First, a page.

What is a Food Intolerance?
Food intolerance is much more common than food allergy with a rapid increase in diagnosed and suspected cases over recent years. It is a hypersensitivity that does not involve the immune system and can be broadly categorised as enzymatic, pharmacological or an undefined reaction. People who suffer with a food intolerance have difficulty in digesting food or have a reaction when the body is exposed to naturally occurring chemicals and additives found in food. The same naturally occurring chemicals and additives can be found in a wide range of food that seem unrelated, but contribute to the overall daily dose.
The onset of symptoms is usually longer and may be delayed by hours or even days after consuming food1. Although, the symptoms of an intolerance to histamine can occur within 30 minutes. Food intolerance is not life threatening, and common symptoms include stomach pain, bloating, diarrhoea, flatulence, skin rashes and itching2.
Pharmacological food intolerance is a reaction to chemicals that occur naturally in certain foods and include histamine, tyramine, serotonin caffeine and phenylethylamine. These chemicals are usually pharmacologically active if they are consumed in large quantities. They can be found in fish (histamine), cheese (tyramine), chocolate (phenylethylamine), serotonin (bananas) and caffeine (coffee)3. Common symptoms include diarrhoea and vomiting.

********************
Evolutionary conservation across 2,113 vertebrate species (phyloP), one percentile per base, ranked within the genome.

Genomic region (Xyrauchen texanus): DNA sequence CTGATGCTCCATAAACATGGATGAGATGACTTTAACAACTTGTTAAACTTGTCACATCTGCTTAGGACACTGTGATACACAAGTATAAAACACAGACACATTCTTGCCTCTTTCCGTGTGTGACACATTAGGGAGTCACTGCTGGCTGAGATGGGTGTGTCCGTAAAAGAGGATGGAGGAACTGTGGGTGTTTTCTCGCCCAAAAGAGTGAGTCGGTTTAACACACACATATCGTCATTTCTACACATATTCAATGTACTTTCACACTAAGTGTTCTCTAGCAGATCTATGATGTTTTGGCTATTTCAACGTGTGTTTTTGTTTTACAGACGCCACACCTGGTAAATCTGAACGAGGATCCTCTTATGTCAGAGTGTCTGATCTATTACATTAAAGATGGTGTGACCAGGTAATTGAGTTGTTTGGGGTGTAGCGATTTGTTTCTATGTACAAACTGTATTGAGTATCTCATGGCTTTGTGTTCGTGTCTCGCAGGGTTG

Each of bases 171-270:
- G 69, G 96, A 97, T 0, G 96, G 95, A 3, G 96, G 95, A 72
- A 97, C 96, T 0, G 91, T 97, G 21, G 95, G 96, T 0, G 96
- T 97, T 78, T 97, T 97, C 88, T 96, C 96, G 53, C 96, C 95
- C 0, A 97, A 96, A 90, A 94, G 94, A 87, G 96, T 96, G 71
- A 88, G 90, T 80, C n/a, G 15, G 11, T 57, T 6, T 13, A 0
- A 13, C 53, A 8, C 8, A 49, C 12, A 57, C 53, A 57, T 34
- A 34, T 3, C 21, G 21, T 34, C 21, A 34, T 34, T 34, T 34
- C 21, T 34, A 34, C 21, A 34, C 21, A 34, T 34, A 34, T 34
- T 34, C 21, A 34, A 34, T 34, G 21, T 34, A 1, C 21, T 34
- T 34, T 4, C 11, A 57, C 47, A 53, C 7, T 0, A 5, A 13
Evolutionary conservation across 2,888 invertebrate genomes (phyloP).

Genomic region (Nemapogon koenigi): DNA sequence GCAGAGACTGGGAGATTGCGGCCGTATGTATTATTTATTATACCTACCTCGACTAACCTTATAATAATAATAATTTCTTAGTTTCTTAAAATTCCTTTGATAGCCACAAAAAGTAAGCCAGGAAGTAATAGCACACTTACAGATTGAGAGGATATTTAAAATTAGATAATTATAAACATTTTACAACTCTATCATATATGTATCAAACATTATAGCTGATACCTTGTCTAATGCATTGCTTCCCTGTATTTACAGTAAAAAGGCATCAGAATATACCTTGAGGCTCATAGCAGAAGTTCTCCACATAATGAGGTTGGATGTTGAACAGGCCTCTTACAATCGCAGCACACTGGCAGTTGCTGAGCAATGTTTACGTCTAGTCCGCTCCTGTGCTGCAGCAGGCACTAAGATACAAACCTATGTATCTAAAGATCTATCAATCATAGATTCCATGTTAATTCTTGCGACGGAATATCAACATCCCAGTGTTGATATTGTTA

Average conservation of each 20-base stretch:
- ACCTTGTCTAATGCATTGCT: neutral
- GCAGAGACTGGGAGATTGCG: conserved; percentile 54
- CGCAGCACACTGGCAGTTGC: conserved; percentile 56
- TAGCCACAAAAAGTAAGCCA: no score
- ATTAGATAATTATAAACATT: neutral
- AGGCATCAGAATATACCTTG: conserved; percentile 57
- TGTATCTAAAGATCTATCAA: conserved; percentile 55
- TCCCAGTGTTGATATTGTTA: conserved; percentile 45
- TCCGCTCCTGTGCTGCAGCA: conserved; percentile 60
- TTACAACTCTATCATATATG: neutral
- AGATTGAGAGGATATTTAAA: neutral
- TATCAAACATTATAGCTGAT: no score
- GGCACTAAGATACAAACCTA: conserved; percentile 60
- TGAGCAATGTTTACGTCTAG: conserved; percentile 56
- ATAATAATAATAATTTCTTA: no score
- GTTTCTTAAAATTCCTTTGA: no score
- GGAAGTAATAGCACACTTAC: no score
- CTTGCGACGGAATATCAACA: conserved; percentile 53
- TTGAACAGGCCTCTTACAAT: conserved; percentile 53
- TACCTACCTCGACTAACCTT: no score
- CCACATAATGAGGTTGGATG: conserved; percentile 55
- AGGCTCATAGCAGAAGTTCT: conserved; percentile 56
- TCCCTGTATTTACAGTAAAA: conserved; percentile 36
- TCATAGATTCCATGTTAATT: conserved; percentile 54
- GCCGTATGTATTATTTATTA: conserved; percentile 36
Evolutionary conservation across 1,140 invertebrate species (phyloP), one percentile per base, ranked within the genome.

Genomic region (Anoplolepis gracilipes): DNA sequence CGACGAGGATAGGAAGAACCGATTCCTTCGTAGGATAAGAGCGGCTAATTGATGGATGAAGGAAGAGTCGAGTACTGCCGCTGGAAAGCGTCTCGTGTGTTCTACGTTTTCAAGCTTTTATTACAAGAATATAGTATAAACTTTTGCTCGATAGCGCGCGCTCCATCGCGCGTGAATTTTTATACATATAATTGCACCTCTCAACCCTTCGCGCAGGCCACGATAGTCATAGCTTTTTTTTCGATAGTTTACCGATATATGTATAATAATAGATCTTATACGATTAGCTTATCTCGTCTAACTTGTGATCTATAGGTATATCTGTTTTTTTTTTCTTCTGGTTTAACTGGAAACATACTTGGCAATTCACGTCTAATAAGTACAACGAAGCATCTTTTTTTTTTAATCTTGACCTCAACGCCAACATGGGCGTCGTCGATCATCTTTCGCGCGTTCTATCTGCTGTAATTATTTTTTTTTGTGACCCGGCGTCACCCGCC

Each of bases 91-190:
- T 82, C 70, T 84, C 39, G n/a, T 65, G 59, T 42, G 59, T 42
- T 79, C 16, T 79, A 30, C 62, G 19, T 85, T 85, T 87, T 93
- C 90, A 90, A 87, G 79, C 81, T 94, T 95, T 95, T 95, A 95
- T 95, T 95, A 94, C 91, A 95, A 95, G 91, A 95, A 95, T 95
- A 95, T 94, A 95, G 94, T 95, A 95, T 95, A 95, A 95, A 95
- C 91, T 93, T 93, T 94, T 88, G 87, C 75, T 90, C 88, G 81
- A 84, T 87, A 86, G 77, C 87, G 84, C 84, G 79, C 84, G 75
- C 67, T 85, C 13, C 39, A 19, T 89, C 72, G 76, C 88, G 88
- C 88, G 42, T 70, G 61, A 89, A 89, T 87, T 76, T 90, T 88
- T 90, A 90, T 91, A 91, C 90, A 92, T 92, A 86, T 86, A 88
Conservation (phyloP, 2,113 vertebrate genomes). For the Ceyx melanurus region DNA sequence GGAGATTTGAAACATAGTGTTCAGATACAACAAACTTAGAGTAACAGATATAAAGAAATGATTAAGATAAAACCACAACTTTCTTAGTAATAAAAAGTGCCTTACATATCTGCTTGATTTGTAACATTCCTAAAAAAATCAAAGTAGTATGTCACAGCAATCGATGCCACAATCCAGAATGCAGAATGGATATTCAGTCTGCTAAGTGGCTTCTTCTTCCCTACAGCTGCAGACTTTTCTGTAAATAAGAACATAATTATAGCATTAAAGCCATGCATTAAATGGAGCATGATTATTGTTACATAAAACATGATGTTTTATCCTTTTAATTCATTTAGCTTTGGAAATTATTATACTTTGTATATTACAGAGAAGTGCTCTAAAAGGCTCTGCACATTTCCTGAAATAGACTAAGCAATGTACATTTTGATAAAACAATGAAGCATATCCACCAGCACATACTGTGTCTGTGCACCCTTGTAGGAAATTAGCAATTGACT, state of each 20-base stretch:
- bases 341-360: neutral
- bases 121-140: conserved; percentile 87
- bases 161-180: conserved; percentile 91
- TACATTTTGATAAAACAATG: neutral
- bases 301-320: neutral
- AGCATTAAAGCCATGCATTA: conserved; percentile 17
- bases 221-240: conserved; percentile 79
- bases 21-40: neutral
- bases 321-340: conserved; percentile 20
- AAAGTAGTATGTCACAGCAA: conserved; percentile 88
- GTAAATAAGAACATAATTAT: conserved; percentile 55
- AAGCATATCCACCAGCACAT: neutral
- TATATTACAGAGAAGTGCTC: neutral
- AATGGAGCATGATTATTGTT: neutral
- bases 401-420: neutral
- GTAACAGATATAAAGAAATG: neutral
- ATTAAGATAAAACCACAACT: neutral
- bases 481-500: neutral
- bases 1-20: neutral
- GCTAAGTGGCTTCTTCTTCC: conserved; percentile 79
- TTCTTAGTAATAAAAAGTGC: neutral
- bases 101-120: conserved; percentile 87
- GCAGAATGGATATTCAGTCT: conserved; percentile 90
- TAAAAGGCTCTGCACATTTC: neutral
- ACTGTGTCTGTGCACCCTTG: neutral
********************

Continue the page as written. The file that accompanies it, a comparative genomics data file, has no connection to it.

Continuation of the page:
Undefined food intolerance is pseudo-allergic reaction to food additives and symptoms are like those of an allergic reaction3. Food additives include flavourings, preservatives (sulphites), anti-oxidants and emulsifiers. Known symptoms include asthma, rhinitis, itchiness and migraines.
Lactose is the most common enzymatic food intolerance and affects more than 70% of the world’s population, especially those of Asian ethnicity. Problems arise when the body cannot produce enough lactase to digest a type of sugar found in milk called lactose. Lactase is an enzyme normally produced by cells lining the small intestine. They break down the lactose in glucose and galacose (other types of sugar) which are then absorbed into the bloodstream1. Problems arise when unabsorbed lactose moves down to the colon (large intestine). Bacteria ineffectively breaks down the lactose, resulting in the production of fatty acids and gases (carbon dioxide, hydrogen and methane)1. These acids and gases in the body result in common symptoms such as flatulence and bloating.
Food intolerance is a topic discussed on all our food safety, food allergy awareness and HACCP training courses. We are currently running Level 4 Food Safety and HACCP, and Level 3 Allergen Management courses in Milton Keynes. Percipio Training can also deliver any course onsite at your premises. Contact us now to find out more.